SUMMARY OF THE INVENTION

Accordingly, the object of the present invention is to provide a wire bonding method which solves the problems with trapezoidal loops and makes it possible to form a stable wire loop shape which has a high shape-retaining strength.

The object of the present invention is accomplished by a unique method in which a first bonding point and a second bonding point are connected by a wire, and the method is characterized in that it comprises: a process in which the wire is connected to the first bonding point; a process of a first reverse operation in which the capillary is raised slightly and then caused to move slightly in the opposite direction from the second bonding point is performed; a process of a second reverse operation in which the capillary is raised and then caused to move in the opposite direction from the second bonding point is performed; a process is performed in which the capillary is raised and then caused to move toward the second bonding point; and a process is performed in which the capillary is raised delivering the wire, the capillary is moved toward the second bonding point, and then the wire is connected to the second bonding point.

BRIEF DESCRIPTION OF THE DRAWINGS

FIG. 1a-1i is an explanatory diagram which illustrates steps of a wire bonding method according to one embodiment of the present invention;

FIG. 2 is a diagram which illustrates the connected the wire;

FIG. 3 is a diagram which illustrates the path of the capillary;

FIG. 4(a) shows the trapezoidal wire loop and FIG. 4(b) shows the triangular wire loop of the prior art;

FIG. 5a-5g shows the steps of the prior art to form the trapezoidal wire loop; and

FIG. 6a-6e shows the steps of the prior art to form the triangular wire loop.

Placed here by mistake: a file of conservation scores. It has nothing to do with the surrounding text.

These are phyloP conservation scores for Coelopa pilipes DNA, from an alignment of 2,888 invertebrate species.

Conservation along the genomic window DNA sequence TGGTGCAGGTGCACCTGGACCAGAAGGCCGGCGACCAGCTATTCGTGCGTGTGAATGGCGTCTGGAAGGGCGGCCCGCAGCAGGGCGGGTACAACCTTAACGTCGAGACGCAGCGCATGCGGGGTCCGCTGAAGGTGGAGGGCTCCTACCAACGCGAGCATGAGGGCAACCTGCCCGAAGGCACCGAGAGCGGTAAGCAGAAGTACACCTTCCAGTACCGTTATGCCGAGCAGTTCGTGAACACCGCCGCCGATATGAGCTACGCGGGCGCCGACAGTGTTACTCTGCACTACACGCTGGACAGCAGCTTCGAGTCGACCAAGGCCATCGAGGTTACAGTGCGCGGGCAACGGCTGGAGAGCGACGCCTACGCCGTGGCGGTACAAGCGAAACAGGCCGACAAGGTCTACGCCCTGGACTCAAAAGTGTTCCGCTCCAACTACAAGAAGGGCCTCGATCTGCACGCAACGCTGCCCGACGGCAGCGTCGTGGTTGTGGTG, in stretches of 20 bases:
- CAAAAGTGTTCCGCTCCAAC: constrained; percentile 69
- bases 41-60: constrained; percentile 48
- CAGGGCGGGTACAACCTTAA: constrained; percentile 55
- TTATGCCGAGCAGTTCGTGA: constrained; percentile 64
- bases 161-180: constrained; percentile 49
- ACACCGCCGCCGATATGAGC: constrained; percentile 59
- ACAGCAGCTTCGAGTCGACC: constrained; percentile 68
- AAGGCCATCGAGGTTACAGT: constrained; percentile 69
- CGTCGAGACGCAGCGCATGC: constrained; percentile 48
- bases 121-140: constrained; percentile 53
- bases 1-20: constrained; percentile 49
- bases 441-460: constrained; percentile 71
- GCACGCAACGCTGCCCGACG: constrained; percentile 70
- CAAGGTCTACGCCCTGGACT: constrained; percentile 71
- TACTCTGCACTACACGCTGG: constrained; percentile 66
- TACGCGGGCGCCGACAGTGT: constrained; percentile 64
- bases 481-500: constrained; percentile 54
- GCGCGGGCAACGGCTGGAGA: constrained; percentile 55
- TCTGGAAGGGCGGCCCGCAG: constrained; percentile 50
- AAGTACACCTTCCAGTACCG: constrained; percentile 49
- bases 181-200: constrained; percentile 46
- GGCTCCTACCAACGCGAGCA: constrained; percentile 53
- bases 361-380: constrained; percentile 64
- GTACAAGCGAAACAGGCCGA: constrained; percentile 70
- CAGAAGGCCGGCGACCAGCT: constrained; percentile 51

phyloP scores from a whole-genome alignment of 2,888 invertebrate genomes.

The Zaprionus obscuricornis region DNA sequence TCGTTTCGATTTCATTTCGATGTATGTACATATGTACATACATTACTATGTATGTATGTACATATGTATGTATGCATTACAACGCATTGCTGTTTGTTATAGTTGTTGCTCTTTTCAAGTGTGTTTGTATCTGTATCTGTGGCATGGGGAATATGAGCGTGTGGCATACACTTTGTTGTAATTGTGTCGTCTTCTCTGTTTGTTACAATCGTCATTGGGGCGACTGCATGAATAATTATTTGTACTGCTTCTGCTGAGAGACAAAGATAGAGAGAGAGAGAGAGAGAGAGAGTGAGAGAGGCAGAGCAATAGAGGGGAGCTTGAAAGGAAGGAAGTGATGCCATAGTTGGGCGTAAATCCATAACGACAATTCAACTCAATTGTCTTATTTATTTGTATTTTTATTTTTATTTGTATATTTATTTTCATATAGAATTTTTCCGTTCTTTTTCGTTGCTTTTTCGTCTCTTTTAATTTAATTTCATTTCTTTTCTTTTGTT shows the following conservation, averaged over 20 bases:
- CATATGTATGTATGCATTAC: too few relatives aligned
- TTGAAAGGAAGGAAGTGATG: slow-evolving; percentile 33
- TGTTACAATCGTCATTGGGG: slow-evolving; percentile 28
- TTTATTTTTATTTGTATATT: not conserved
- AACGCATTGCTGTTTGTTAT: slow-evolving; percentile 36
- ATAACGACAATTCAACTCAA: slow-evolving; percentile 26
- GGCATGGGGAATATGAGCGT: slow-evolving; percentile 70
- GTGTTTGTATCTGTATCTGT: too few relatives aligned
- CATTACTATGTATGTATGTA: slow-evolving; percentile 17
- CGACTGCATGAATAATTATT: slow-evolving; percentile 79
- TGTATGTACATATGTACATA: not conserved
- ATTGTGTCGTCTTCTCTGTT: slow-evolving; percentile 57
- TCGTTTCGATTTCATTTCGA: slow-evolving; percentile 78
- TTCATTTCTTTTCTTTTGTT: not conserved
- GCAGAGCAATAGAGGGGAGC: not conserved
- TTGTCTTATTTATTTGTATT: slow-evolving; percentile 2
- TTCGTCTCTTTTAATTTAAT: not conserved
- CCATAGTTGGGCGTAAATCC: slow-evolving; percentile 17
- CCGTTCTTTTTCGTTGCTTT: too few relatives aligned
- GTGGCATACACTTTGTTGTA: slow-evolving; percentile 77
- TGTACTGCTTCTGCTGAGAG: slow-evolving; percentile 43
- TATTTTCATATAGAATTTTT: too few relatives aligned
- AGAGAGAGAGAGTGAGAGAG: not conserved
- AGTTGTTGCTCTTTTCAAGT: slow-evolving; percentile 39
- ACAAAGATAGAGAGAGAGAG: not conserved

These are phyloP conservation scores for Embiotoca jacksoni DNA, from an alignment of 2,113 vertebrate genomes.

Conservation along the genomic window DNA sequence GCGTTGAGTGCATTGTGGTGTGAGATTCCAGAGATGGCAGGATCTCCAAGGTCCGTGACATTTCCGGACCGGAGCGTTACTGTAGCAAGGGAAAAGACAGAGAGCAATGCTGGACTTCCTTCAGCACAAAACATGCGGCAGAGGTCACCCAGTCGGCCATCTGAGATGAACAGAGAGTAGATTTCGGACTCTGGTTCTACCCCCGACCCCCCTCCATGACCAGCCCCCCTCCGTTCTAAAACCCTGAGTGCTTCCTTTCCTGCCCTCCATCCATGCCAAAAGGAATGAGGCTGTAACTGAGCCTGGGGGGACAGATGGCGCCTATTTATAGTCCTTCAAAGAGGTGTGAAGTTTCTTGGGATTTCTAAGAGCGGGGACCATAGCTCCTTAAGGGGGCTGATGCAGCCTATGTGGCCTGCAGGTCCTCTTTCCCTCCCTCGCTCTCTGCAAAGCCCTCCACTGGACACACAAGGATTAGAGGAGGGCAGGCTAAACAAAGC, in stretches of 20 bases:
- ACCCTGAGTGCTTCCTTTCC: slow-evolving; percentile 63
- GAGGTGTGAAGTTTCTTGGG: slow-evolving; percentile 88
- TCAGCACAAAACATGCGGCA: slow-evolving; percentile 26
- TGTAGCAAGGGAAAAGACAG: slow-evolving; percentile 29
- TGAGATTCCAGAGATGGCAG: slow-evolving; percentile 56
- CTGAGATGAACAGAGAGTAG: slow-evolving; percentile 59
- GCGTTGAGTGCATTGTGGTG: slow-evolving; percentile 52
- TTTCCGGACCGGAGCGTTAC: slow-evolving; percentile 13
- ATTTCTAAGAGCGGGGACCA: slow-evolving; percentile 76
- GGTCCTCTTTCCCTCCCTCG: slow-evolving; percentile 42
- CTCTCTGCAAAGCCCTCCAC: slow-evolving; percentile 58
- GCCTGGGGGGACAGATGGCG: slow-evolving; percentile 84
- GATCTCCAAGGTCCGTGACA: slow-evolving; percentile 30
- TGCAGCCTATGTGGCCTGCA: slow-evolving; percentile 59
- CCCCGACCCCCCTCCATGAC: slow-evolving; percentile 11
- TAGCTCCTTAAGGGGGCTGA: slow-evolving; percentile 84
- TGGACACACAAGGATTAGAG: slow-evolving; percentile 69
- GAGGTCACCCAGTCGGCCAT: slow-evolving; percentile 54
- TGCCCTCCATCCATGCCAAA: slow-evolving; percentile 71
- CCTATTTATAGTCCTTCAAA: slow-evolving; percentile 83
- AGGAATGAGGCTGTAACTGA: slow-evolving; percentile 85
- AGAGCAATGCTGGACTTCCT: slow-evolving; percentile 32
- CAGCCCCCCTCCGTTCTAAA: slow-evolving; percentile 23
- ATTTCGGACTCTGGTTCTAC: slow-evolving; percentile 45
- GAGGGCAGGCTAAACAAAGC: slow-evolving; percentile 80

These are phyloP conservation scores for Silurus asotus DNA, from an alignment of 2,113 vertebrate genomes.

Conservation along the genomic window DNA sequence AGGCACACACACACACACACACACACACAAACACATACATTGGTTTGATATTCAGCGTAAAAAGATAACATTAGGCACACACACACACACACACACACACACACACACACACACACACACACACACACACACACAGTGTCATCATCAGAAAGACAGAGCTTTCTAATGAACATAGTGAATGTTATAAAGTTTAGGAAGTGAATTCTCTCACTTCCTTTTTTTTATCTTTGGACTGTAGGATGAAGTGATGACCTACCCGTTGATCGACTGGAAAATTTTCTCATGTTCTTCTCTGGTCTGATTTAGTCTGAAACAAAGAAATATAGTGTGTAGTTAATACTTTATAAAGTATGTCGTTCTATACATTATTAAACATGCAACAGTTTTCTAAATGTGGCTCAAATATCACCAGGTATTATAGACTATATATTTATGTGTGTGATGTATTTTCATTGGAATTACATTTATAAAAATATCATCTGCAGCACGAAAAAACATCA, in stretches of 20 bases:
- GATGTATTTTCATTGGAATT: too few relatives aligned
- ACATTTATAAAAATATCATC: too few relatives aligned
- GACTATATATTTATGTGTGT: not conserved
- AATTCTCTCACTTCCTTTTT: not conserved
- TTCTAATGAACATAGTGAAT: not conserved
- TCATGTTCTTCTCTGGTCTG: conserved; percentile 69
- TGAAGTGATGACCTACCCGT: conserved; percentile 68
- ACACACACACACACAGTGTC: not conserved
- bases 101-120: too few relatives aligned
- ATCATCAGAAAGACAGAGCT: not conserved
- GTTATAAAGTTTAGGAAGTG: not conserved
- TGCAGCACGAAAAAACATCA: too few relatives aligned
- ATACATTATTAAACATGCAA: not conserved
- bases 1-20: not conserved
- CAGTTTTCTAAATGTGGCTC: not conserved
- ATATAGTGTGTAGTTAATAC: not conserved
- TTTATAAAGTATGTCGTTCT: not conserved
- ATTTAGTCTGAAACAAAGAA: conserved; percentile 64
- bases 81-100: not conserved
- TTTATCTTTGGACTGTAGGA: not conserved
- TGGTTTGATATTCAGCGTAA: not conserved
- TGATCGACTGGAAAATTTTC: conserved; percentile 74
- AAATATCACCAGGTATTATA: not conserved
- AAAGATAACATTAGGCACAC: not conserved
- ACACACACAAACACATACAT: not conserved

DETAILED DESCRIPTION OF THE INVENTION

One embodiment of the present invention will be described with reference to FIGS. 1 through 3. Constituting elements which are the same as or correspond to those in FIG. 4(a) and FIG. 5 will be labeled with the same symbols in the following description. In the present embodiment, the step (e) shown in FIG. 5 for the trapezoidal loop is changed to steps (e) through (g) of FIG. 1, and the remaining steps are the same as those shown in FIG. 5. In other words, the steps (a) through (d) in FIG. I correspond to the steps (a) through (d) in FIG. 5, and the steps (h) and (i) in FIG. 1 correspond to the steps (f) and (g) in FIG. 5.

First, the steps (a) through (d) in FIG. 1, which are the same as in a conventional method, will be described.

In step (a), the capillary 4 is lowered so that the ball (not shown) formed at the end of the wire 3 that passes through the capillary 4 is bonded to the first bonding point A. This is done while a damper (not shown), which can hold the wire 3 when closed and feed the wire 3 when opened, is opened. After bonding the ball (or wire) to the first bonding point A, the capillary 4 is raised to point B while delivering the wire 3.